Why should we all look at China as the new model in renewable energies of the 21st century?

We all know how terrible the air pollution has been in big cities like Beijing or Shanghai, and how this issue has improved dramatically due to the rapid shift in the energy system in the Asian country. It’s a model that could be utilized in other parts of the world. For instance, China is leading some research programs to solve the problem of finding chemical raw materials through recovering them from the electrical and electronic waste produced in the cities. Places like Suzhou industrial district are producing printed circuit boards for electronic goods, by sourcing from their own recycled printed circuit boards. This is called urban mining and it’s the future for resource security.

While there has been a willingness from the EU to cooperate with China, there’s still the suspicion of putting tax on Chinese renewable energy devices. Do you foresee EU-China collaboration in renewable energy sources in the coming future?

The key thing to understand about the prospects for collaboration EU-China is that the Asian country has moved forward catching up in technology. China is developing its own capacities for innovation and it’s moving to renewable power by investing in wind turbines, perovskite solar cells, batteries for electric vehicles, etc. Meanwhile, Germany, which would be the equivalent example of China in Europe, is already leading the green shift in the EU with its Energiewende plan. All of these quite sit on the frontier between research and innovation projects like SUNRISE in Europe and other equivalent programs in China.

By the end of this century the role that fossil fuels play will be confined to providing chemicals raw materials.

What would be the alternative narrative to stimulate a real green shift in the Western countries?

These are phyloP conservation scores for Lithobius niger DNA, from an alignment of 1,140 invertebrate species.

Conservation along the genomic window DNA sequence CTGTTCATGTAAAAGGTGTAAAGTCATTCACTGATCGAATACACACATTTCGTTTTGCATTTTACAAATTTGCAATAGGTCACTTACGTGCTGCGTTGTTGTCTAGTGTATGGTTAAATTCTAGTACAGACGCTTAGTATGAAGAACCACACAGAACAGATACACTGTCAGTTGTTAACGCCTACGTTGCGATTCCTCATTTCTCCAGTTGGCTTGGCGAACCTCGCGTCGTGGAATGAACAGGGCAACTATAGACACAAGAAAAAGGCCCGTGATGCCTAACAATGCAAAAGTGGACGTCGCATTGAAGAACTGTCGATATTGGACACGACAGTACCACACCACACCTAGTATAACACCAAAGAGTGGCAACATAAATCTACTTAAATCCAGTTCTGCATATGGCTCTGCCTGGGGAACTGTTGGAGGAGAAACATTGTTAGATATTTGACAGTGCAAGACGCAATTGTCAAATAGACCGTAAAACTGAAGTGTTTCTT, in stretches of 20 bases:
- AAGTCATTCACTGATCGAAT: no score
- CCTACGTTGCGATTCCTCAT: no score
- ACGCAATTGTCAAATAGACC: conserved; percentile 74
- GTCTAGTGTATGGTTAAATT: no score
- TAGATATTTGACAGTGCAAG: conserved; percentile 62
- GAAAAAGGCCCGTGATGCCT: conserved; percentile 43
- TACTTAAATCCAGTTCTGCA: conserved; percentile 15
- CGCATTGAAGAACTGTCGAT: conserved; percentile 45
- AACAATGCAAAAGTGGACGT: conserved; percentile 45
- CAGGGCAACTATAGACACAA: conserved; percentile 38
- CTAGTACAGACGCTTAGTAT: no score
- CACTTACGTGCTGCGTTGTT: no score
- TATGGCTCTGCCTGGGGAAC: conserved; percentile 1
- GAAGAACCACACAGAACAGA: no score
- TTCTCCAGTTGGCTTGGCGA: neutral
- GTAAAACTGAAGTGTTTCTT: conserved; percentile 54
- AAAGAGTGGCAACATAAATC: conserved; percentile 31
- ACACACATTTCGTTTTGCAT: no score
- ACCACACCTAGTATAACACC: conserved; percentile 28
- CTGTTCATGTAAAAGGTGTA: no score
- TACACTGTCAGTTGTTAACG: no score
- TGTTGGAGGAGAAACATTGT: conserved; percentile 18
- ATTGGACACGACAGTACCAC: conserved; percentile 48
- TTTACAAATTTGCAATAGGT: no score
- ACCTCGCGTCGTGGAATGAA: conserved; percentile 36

This great green transition is global and is already happening. The reason why is that it gives to the countries resource security when they shift to the circular economy, driven by the learning curve with its cost reduction. It’s not just a case of good policy, it’s actually a good business sense to make this transition, because the costs have been falling and will continue to fall due to the declining costs of all the renewable manufactured devices. China really seems to have understood that manufacturing processes will underpin the green transition now and in the future. The renewables option is a good bet for them, because it gives them energy security and reduces their costs.

Will the day come when fossil fuels will no longer be needed?

The day is coming. By 2050 we will be well along the road to the transition from fossil fuels to renewable sources and a circular economy, and by the end of this century the role that fossil fuels play will be confined to providing chemicals raw materials. Wind turbines, solar cells, batteries are devices that will reduce the energy costs, and this is what will make them complete substitutes for the traditional fossil fuels.